Despenalización

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South Africa: Commission on Gender Equality calls for the decriminalisation of sex work

The Commission on Gender Equality (CGE) has urged Parliamentarians to decriminalise sex work in South Africa. The CGE made the call as it presented a position paper on sex work in South Africa to parliamentarians in August, 2013.

"Decriminalisation means: repeal all laws against sex work," CGE commissioner Janine Hicks said at the announcement of the institution's position.

Sex Worker Rights: (almost) everything you wanted to know but were too afraid to ask

This resource is a briefing on why the organisation - the American Jewish World Service - fund sex worker rights organisations, but it is also a very effective introduction to the concept of sex worker rights, and the sex worker rights movement. It disccuses who sex workers are, and what is sex work, the rights of sex workers in places where sex work is illegal, and introduces a rights-based approach.

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The Basics: Decriminalisation of Sex Work 101

This concise, Canadian resource looks at why we need prostitution law reform, what the decriminalisation of sex work is, how decriminalisation happens, decriminalisation through the court system, and how to support sex workers in law reform. It notes, "decriminalisation alone cannot overcome all of the other injustices that many of us face, but it is a necessary step to protecting and respecting sex workers' rights".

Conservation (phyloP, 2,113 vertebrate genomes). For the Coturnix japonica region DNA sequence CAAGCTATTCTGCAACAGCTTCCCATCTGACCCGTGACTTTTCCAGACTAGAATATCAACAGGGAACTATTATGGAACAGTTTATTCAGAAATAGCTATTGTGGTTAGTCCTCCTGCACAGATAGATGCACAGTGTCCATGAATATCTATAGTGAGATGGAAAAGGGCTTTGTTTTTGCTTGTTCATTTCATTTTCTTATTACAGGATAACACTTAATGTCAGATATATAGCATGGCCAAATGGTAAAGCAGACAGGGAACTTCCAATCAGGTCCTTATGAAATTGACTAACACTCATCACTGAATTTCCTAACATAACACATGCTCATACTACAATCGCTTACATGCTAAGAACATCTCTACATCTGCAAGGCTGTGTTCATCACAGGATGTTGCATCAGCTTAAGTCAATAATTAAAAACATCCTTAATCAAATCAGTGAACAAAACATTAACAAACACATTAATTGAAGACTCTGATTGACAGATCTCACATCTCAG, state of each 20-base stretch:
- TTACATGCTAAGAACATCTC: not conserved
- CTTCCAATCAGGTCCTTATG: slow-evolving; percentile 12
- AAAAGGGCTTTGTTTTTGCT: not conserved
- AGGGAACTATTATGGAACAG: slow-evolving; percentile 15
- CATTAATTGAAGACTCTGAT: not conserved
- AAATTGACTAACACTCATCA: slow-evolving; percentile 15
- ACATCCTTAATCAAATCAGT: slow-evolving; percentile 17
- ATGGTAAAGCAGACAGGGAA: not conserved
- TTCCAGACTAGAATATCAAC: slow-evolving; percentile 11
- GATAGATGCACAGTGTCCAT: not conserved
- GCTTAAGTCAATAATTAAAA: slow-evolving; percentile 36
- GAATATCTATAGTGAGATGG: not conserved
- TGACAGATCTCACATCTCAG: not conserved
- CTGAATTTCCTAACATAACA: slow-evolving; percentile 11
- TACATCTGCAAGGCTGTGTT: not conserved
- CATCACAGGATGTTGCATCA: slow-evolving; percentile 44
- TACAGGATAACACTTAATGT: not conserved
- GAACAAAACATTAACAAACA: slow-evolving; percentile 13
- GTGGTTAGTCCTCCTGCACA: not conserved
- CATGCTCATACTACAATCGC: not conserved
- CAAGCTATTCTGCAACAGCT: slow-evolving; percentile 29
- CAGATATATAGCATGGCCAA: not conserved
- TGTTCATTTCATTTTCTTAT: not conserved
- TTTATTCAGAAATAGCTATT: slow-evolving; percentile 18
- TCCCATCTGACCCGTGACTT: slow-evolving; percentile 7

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Canadians Await Decision by Supreme Court on Decriminalisation


Contrary to popular misconception, sex work is legal in Canada; the act of exchanging sex for money is not a criminal offence. What is illegal are several activities fundamentally related to sex work, namely, communicating for the purposes of prostitution, (CC s. 213-1c); owning, operating, or occupying a "bawdy house" used for prostitution (CC s. 210); and procuring or living on the avails of prostitution (CC s. 212-1j). These three laws are currently being reconsidered in the Bedford v. Canada Supreme Court hearing, which took place on June 13th. 

The case began in Ontario in 2007, with three applicants: Terri-Jean Bedford, a dominatrix whose S&M dungeon was shut down in 1999 under the Bawdy House law; and two members of Sex Professionals of Canada (SPOC), Amy Lebovitch and Valerie Scott. Together, they challenged the three sections of the Federal law on the grounds that these provisions violate sex workers' right to liberty and security of person, granted under the Canadian Charter of Rights and Freedoms, section 7. The Communication Law also violates sex workers' Charter right to freedom of expression, section 2b. 

They're at it again! Sex workers protest in South Korea

South Korean sex workers demonstrated to call for the abolition of laws that toughened the punishment for prostitution. About 1,600 people took to the streets last week and chanted slogans calling for the laws to be scrapped at a rally in Seoul. Earlier this year, police launched intensified crackdowns on several brothels in Seoul and other cities, sparking protests.